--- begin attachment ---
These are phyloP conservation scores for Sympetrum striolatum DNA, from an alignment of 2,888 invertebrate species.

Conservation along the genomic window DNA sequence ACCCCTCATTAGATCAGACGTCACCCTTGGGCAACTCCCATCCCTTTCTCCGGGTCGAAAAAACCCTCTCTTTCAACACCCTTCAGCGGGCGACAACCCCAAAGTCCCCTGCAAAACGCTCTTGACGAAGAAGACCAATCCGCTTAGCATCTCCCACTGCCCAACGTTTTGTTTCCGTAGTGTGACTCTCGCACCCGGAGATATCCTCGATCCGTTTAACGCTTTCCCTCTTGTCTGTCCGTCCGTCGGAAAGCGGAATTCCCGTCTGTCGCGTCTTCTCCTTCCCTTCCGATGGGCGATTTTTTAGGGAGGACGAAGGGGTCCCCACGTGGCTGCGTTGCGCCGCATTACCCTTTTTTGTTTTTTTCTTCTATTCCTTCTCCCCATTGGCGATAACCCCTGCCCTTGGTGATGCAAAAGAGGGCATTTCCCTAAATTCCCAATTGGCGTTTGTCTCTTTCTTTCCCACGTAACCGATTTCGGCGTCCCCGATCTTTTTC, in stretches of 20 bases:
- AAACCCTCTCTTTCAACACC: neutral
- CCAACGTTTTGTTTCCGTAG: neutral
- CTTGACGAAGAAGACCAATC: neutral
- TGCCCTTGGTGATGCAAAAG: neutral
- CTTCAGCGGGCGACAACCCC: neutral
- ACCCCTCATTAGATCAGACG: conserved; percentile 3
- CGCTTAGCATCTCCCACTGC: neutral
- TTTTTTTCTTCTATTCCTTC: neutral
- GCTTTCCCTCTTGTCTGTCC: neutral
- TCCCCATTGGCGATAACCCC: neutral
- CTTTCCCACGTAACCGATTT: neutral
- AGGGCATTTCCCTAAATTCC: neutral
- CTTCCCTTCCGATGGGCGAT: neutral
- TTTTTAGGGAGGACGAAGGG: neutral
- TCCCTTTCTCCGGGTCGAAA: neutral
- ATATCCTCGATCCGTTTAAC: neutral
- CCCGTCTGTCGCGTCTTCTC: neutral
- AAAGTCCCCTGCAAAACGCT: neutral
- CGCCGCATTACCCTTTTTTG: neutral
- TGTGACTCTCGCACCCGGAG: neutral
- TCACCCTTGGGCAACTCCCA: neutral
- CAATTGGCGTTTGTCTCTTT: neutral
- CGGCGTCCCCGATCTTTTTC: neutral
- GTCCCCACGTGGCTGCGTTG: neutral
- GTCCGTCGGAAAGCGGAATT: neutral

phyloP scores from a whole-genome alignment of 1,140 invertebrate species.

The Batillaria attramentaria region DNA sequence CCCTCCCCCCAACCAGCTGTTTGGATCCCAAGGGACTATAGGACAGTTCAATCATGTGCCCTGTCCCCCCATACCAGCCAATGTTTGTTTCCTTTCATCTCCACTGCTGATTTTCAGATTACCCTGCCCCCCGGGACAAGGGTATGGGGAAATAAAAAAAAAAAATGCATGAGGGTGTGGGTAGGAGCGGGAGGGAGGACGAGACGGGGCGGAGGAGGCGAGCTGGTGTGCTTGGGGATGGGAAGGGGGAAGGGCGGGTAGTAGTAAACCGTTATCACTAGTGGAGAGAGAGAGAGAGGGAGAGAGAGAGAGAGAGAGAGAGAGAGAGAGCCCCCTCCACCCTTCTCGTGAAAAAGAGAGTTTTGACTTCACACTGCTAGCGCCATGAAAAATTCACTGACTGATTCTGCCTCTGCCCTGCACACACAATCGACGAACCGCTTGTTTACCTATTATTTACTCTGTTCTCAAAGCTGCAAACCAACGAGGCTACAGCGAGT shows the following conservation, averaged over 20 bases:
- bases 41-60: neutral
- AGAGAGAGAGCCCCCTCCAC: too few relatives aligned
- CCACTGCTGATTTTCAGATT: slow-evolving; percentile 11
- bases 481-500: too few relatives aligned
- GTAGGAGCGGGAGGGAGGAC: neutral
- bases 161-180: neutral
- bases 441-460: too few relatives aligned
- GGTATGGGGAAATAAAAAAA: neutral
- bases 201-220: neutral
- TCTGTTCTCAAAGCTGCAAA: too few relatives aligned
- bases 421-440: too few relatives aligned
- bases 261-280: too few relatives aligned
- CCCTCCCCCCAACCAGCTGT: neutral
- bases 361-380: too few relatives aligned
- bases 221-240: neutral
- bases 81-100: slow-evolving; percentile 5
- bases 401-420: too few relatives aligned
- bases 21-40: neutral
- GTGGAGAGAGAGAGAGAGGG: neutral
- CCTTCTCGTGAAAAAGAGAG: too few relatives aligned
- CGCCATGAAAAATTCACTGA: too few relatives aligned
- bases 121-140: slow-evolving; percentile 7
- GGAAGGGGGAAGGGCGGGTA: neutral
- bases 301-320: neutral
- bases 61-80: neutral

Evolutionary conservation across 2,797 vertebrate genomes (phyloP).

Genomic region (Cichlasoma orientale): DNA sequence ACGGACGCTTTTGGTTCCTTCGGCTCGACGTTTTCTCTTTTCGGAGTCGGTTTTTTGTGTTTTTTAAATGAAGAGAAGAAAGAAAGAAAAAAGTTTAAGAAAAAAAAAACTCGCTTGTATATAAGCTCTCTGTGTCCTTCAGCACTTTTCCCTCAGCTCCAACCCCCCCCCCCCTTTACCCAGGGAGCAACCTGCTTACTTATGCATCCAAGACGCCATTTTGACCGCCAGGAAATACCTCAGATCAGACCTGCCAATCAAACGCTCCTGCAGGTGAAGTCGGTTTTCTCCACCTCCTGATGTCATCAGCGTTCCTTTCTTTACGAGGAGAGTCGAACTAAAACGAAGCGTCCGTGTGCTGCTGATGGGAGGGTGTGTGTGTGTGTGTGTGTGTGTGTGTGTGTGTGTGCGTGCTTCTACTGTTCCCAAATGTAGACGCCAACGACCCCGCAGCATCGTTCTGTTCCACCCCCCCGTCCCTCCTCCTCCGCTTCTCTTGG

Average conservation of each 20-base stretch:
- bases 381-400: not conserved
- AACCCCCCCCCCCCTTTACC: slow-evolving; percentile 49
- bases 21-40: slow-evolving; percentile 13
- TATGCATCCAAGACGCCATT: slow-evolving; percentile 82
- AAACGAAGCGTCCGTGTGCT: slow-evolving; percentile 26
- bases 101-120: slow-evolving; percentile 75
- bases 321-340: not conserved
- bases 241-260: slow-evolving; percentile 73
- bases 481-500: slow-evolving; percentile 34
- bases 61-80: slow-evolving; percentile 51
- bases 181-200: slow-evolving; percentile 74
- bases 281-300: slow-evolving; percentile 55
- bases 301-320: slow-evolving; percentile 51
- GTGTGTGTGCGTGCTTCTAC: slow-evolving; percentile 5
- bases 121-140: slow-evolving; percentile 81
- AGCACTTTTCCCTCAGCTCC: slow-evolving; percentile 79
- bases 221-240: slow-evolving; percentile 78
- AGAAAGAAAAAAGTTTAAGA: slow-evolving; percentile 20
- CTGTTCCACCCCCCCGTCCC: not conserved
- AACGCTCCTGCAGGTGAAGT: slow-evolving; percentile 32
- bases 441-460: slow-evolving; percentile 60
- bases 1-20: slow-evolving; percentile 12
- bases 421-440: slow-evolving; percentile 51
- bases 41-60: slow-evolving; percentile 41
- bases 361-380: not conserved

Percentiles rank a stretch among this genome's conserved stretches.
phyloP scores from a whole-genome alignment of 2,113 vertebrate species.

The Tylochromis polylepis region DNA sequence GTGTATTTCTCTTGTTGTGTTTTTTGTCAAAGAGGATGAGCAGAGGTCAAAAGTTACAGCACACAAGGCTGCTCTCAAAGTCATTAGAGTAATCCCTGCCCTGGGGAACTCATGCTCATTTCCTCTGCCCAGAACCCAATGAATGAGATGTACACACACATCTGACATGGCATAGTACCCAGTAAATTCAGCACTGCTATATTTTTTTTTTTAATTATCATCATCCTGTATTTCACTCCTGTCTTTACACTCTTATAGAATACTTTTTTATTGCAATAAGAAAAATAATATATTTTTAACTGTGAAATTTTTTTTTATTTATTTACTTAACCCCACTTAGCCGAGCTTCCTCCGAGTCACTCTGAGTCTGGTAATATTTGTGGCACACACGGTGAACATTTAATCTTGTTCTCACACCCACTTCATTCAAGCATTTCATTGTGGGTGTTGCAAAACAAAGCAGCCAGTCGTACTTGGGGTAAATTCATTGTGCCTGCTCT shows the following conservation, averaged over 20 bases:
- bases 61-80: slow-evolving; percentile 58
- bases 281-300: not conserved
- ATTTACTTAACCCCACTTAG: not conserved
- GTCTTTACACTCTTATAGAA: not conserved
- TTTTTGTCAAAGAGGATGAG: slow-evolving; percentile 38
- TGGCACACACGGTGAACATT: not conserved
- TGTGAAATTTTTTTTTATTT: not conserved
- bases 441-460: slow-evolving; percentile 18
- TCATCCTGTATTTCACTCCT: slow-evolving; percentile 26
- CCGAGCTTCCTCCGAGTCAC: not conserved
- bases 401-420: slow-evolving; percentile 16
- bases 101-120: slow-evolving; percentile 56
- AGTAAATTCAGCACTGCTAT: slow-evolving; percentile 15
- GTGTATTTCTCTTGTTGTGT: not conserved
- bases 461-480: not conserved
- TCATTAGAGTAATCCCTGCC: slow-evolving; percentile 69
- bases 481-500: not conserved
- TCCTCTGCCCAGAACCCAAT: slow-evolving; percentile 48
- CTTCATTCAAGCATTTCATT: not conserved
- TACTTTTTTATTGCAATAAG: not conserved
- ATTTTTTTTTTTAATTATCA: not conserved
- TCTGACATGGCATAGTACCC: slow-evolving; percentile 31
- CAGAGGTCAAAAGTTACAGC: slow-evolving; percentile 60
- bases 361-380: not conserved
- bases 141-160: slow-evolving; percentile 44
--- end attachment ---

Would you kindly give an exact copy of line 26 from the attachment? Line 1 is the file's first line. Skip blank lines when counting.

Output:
- GTCCCCACGTGGCTGCGTTG: neutral